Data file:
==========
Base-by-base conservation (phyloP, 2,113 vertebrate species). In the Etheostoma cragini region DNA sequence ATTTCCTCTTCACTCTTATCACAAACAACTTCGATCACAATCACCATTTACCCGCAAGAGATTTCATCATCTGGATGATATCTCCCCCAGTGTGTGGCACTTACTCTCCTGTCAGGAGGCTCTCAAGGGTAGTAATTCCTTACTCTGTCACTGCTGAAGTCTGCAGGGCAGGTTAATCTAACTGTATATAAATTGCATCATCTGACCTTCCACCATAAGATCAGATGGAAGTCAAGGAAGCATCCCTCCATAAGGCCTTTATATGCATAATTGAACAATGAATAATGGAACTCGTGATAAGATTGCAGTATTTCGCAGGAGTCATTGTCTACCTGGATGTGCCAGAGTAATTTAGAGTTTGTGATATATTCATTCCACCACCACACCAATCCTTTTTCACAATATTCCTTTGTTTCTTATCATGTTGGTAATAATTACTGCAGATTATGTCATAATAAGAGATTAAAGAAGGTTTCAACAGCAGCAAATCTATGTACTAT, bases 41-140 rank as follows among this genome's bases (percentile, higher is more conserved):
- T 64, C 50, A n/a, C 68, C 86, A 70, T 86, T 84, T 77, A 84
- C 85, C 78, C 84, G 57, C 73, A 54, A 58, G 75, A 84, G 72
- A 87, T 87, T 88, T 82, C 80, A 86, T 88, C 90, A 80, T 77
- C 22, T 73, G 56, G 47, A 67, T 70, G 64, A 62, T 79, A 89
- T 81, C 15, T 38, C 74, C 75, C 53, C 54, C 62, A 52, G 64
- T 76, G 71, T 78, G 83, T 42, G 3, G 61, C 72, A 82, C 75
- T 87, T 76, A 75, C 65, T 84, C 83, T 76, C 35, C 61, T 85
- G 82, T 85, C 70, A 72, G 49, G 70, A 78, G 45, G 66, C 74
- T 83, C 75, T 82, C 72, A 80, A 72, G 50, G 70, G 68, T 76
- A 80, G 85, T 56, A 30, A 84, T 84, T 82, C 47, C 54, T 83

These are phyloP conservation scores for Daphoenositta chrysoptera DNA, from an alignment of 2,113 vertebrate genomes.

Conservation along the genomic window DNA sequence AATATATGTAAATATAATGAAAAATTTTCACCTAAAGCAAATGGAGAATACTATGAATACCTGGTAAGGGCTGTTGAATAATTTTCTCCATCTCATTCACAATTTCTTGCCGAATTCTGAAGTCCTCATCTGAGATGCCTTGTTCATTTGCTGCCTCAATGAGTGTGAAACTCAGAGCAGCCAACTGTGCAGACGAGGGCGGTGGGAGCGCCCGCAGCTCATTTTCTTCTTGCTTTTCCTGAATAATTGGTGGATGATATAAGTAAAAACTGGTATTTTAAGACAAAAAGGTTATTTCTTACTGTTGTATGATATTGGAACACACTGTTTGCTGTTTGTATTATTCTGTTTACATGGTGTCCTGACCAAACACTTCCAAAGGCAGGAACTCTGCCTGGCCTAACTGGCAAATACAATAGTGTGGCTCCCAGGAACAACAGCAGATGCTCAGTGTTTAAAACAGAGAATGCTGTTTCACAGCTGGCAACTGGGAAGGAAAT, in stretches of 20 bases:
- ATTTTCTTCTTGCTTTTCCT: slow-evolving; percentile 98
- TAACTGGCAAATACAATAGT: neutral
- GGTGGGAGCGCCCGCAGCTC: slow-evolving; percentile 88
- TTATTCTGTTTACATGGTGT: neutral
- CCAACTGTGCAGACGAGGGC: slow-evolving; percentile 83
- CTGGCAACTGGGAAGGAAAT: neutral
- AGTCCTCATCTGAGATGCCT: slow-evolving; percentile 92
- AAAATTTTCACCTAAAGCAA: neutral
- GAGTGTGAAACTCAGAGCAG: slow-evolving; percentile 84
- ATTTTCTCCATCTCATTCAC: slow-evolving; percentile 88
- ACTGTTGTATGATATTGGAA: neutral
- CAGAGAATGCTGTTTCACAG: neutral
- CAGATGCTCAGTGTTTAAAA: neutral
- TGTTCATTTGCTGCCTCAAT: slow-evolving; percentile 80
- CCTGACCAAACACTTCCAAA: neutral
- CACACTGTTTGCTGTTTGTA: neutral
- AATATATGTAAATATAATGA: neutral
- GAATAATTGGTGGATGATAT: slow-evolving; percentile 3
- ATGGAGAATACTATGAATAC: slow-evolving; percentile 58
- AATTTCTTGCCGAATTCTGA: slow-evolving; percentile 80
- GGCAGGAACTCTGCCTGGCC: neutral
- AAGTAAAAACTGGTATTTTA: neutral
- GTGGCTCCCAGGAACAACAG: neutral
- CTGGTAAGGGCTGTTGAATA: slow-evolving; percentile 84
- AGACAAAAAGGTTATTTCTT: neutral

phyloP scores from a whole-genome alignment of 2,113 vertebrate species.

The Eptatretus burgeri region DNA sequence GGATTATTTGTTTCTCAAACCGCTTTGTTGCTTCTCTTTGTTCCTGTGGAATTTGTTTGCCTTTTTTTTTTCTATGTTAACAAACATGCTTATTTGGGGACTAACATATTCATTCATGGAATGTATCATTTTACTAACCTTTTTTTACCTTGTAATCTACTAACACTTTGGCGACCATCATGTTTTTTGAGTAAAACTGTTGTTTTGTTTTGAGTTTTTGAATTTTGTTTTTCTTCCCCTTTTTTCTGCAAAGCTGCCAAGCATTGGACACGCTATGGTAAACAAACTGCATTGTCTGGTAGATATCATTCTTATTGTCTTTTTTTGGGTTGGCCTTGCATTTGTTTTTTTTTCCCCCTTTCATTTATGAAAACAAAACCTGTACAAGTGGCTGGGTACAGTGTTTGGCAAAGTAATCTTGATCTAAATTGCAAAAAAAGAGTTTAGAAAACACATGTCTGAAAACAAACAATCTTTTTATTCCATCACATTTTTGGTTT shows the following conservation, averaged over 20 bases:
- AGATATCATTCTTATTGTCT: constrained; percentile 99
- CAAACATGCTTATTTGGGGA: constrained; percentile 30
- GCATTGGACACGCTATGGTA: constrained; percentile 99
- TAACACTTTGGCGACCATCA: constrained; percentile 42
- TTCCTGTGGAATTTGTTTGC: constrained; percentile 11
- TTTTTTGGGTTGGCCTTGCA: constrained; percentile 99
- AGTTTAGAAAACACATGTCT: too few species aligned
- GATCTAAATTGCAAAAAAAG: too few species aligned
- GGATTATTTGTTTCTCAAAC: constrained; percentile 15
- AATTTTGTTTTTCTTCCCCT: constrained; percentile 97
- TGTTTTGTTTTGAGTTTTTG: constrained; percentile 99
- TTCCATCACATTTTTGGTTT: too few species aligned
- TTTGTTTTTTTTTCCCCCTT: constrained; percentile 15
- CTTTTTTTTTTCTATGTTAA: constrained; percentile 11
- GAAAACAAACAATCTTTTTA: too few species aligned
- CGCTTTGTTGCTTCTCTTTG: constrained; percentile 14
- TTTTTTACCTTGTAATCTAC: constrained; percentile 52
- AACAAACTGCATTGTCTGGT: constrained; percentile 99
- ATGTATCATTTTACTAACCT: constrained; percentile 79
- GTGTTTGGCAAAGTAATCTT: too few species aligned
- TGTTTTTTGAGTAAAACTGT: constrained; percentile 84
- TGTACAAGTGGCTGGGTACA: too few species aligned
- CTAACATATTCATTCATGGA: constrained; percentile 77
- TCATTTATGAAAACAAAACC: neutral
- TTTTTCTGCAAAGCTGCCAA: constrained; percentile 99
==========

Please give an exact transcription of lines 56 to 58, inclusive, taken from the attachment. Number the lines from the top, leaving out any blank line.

- CGCTTTGTTGCTTCTCTTTG: constrained; percentile 14
- TTTTTTACCTTGTAATCTAC: constrained; percentile 52
- AACAAACTGCATTGTCTGGT: constrained; percentile 99